Adrian de Groot Ruiz, co-founder and executive director of True Price, likes to ask ‘If our planet and society had a bank account, what would they charge us for its services?’ De Groot Ruiz and True Price are an important force in the growing field of ‘true cost accounting,’ a new concept which seeks to put a value on the environmental and social costs of business.
True Price is a non-profit organisation that works with business to identify and put a ‘true price’ on their products. They have developed a method, which in the long-term will be open-source, to assess these environmental and social costs, drawing on existing research and working with a range of collaborators in business, the public sector, academia and civil society.
Developing robust figures in the assessment of a ‘true price’ is incredibly important in the mapping of these costs and in convincing business of the necessity of true cost accounting and why it can help them run their business better. It helps both consumers and companies to see and understand the value of sustainability, and for business this can help to ‘future fit’ it by revealing potential cost savings and making visible risks associated with resource dependencies and regulations.
De Groot Ruiz also wants to encourage businesses to build sustainability into their products – he comments that ‘…solutions exist to produce and consume goods sustainably, but we cannot see them as we do not have the information. We compare it to a light switch. If you´re trapped in a large building, chances are you will not find an exit if there is no light at all. If all of the sudden, the lights are turned on, it´s easy.’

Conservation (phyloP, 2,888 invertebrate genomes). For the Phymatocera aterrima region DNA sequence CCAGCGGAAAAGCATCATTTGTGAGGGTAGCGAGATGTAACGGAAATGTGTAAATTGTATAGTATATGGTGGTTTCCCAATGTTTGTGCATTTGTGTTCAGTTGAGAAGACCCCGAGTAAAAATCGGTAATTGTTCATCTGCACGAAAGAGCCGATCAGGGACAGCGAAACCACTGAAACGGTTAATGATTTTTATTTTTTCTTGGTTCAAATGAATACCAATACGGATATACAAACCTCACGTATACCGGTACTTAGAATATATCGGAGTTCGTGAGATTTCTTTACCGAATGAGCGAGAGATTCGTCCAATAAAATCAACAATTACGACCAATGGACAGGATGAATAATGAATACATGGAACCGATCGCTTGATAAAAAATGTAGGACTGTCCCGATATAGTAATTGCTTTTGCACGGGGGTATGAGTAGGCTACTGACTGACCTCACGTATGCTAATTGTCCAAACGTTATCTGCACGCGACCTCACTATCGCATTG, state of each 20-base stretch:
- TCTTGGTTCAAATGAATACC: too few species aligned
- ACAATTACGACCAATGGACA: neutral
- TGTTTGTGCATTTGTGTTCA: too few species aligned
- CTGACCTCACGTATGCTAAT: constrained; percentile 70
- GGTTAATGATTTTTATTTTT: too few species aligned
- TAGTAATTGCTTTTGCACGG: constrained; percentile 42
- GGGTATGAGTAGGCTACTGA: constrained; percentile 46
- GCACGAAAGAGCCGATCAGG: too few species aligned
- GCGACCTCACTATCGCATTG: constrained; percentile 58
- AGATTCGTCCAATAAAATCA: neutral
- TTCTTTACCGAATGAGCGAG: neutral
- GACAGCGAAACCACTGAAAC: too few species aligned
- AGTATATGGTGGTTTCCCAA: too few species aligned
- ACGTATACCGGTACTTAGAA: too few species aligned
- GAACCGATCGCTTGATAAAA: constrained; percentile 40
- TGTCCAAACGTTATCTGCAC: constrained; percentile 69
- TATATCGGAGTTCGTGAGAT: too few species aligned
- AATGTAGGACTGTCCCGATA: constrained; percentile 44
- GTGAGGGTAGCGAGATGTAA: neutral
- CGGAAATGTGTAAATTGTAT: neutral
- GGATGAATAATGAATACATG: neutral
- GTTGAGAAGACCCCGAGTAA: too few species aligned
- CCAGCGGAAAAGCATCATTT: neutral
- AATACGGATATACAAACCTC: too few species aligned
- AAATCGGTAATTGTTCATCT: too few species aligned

Keen on transparency in business, De Groot Ruiz feels that openness and honesty have a growing currency among consumers. He argues that the fear with transparency is that the warts and all approach of it will backfire and harm a company’s brand, but he points out that consumers are both more understanding and forgiving of a company if they are honest about their practices and striving to do better.
There is a growing roster of companies, as well, that are building the transparency of true cost accounting into their USP. De Groot Ruiz often cites the impact of Puma’s pioneering Environmental Profit & Loss Account as evidence of how transparency can become a company value that consumers appreciate. He envisages a day when the true price of products is clearly visible to consumers allowing them to understand what they are paying for. This would also allow fair and sustainable practices to have a competitive value in the marketplace, arguing that ‘Progressive brands could set themselves apart positively by sporting products with low true prices, and no brand would like to have a reputation of high true prices.’
For De Groot Ruiz, true price and true cost accounting will ‘[pave] the way for a new capitalism,’ one which keeps ‘environmental and social costs at bay, [conserving] the planet for ourselves and our children.’ This is the cornerstone of an equitable sustainable future.
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